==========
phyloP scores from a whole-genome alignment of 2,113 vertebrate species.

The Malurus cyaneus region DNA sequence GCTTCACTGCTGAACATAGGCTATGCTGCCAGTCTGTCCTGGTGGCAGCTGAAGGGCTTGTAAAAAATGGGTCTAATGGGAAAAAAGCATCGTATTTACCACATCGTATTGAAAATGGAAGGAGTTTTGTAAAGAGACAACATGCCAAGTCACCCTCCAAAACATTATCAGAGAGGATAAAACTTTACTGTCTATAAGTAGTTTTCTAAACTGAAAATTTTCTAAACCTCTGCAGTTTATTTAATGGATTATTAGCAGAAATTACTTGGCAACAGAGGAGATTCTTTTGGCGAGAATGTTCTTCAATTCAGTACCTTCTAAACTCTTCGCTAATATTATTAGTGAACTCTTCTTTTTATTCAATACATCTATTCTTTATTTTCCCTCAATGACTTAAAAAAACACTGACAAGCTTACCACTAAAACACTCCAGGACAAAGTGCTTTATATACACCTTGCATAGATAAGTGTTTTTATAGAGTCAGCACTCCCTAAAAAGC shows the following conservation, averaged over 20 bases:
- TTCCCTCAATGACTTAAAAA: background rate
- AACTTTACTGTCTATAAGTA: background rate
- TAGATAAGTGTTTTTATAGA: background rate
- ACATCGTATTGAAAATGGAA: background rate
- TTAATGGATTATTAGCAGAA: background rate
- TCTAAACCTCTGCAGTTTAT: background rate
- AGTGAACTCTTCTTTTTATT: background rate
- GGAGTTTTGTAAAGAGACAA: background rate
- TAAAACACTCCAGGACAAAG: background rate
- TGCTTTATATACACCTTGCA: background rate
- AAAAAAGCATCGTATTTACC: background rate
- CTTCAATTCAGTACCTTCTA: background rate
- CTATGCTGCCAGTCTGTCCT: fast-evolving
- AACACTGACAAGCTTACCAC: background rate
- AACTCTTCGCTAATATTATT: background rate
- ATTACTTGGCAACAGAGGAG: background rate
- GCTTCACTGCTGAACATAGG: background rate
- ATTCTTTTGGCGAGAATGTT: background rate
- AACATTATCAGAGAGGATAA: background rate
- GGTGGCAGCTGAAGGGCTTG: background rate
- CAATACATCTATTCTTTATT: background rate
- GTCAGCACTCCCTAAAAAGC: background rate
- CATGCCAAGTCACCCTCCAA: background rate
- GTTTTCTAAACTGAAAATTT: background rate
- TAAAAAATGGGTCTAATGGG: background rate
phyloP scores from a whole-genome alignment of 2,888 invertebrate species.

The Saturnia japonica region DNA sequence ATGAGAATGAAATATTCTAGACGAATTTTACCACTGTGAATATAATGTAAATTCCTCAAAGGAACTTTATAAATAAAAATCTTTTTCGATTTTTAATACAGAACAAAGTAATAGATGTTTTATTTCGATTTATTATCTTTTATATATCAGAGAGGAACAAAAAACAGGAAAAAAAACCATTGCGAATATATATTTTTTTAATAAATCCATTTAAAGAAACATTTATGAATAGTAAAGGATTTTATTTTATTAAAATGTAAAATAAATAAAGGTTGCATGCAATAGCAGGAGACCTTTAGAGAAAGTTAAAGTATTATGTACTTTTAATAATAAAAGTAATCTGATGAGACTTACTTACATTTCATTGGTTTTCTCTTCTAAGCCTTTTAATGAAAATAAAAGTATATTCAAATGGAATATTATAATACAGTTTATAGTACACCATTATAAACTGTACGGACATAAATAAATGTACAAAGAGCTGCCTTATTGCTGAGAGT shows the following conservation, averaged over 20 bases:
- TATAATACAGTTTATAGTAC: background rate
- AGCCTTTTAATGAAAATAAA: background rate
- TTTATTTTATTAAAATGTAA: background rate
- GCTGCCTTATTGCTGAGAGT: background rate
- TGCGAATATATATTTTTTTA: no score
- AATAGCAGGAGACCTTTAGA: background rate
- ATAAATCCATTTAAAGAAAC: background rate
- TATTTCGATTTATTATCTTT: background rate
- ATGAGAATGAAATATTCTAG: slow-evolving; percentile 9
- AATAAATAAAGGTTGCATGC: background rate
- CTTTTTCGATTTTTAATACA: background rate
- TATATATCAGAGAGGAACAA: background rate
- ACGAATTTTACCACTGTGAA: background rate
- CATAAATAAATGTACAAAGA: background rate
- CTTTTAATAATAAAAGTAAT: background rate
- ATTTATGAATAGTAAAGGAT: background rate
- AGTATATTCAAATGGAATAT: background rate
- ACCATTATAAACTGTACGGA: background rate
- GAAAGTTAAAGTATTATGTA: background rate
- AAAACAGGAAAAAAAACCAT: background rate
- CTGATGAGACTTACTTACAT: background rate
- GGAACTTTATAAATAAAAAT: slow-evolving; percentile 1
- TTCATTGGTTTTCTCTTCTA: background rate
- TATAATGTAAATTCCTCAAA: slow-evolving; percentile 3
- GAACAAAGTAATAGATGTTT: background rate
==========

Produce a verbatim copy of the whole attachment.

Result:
phyloP scores from a whole-genome alignment of 2,113 vertebrate species.

The Malurus cyaneus region DNA sequence GCTTCACTGCTGAACATAGGCTATGCTGCCAGTCTGTCCTGGTGGCAGCTGAAGGGCTTGTAAAAAATGGGTCTAATGGGAAAAAAGCATCGTATTTACCACATCGTATTGAAAATGGAAGGAGTTTTGTAAAGAGACAACATGCCAAGTCACCCTCCAAAACATTATCAGAGAGGATAAAACTTTACTGTCTATAAGTAGTTTTCTAAACTGAAAATTTTCTAAACCTCTGCAGTTTATTTAATGGATTATTAGCAGAAATTACTTGGCAACAGAGGAGATTCTTTTGGCGAGAATGTTCTTCAATTCAGTACCTTCTAAACTCTTCGCTAATATTATTAGTGAACTCTTCTTTTTATTCAATACATCTATTCTTTATTTTCCCTCAATGACTTAAAAAAACACTGACAAGCTTACCACTAAAACACTCCAGGACAAAGTGCTTTATATACACCTTGCATAGATAAGTGTTTTTATAGAGTCAGCACTCCCTAAAAAGC shows the following conservation, averaged over 20 bases:
- TTCCCTCAATGACTTAAAAA: background rate
- AACTTTACTGTCTATAAGTA: background rate
- TAGATAAGTGTTTTTATAGA: background rate
- ACATCGTATTGAAAATGGAA: background rate
- TTAATGGATTATTAGCAGAA: background rate
- TCTAAACCTCTGCAGTTTAT: background rate
- AGTGAACTCTTCTTTTTATT: background rate
- GGAGTTTTGTAAAGAGACAA: background rate
- TAAAACACTCCAGGACAAAG: background rate
- TGCTTTATATACACCTTGCA: background rate
- AAAAAAGCATCGTATTTACC: background rate
- CTTCAATTCAGTACCTTCTA: background rate
- CTATGCTGCCAGTCTGTCCT: fast-evolving
- AACACTGACAAGCTTACCAC: background rate
- AACTCTTCGCTAATATTATT: background rate
- ATTACTTGGCAACAGAGGAG: background rate
- GCTTCACTGCTGAACATAGG: background rate
- ATTCTTTTGGCGAGAATGTT: background rate
- AACATTATCAGAGAGGATAA: background rate
- GGTGGCAGCTGAAGGGCTTG: background rate
- CAATACATCTATTCTTTATT: background rate
- GTCAGCACTCCCTAAAAAGC: background rate
- CATGCCAAGTCACCCTCCAA: background rate
- GTTTTCTAAACTGAAAATTT: background rate
- TAAAAAATGGGTCTAATGGG: background rate
phyloP scores from a whole-genome alignment of 2,888 invertebrate species.

The Saturnia japonica region DNA sequence ATGAGAATGAAATATTCTAGACGAATTTTACCACTGTGAATATAATGTAAATTCCTCAAAGGAACTTTATAAATAAAAATCTTTTTCGATTTTTAATACAGAACAAAGTAATAGATGTTTTATTTCGATTTATTATCTTTTATATATCAGAGAGGAACAAAAAACAGGAAAAAAAACCATTGCGAATATATATTTTTTTAATAAATCCATTTAAAGAAACATTTATGAATAGTAAAGGATTTTATTTTATTAAAATGTAAAATAAATAAAGGTTGCATGCAATAGCAGGAGACCTTTAGAGAAAGTTAAAGTATTATGTACTTTTAATAATAAAAGTAATCTGATGAGACTTACTTACATTTCATTGGTTTTCTCTTCTAAGCCTTTTAATGAAAATAAAAGTATATTCAAATGGAATATTATAATACAGTTTATAGTACACCATTATAAACTGTACGGACATAAATAAATGTACAAAGAGCTGCCTTATTGCTGAGAGT shows the following conservation, averaged over 20 bases:
- TATAATACAGTTTATAGTAC: background rate
- AGCCTTTTAATGAAAATAAA: background rate
- TTTATTTTATTAAAATGTAA: background rate
- GCTGCCTTATTGCTGAGAGT: background rate
- TGCGAATATATATTTTTTTA: no score
- AATAGCAGGAGACCTTTAGA: background rate
- ATAAATCCATTTAAAGAAAC: background rate
- TATTTCGATTTATTATCTTT: background rate
- ATGAGAATGAAATATTCTAG: slow-evolving; percentile 9
- AATAAATAAAGGTTGCATGC: background rate
- CTTTTTCGATTTTTAATACA: background rate
- TATATATCAGAGAGGAACAA: background rate
- ACGAATTTTACCACTGTGAA: background rate
- CATAAATAAATGTACAAAGA: background rate
- CTTTTAATAATAAAAGTAAT: background rate
- ATTTATGAATAGTAAAGGAT: background rate
- AGTATATTCAAATGGAATAT: background rate
- ACCATTATAAACTGTACGGA: background rate
- GAAAGTTAAAGTATTATGTA: background rate
- AAAACAGGAAAAAAAACCAT: background rate
- CTGATGAGACTTACTTACAT: background rate
- GGAACTTTATAAATAAAAAT: slow-evolving; percentile 1
- TTCATTGGTTTTCTCTTCTA: background rate
- TATAATGTAAATTCCTCAAA: slow-evolving; percentile 3
- GAACAAAGTAATAGATGTTT: background rate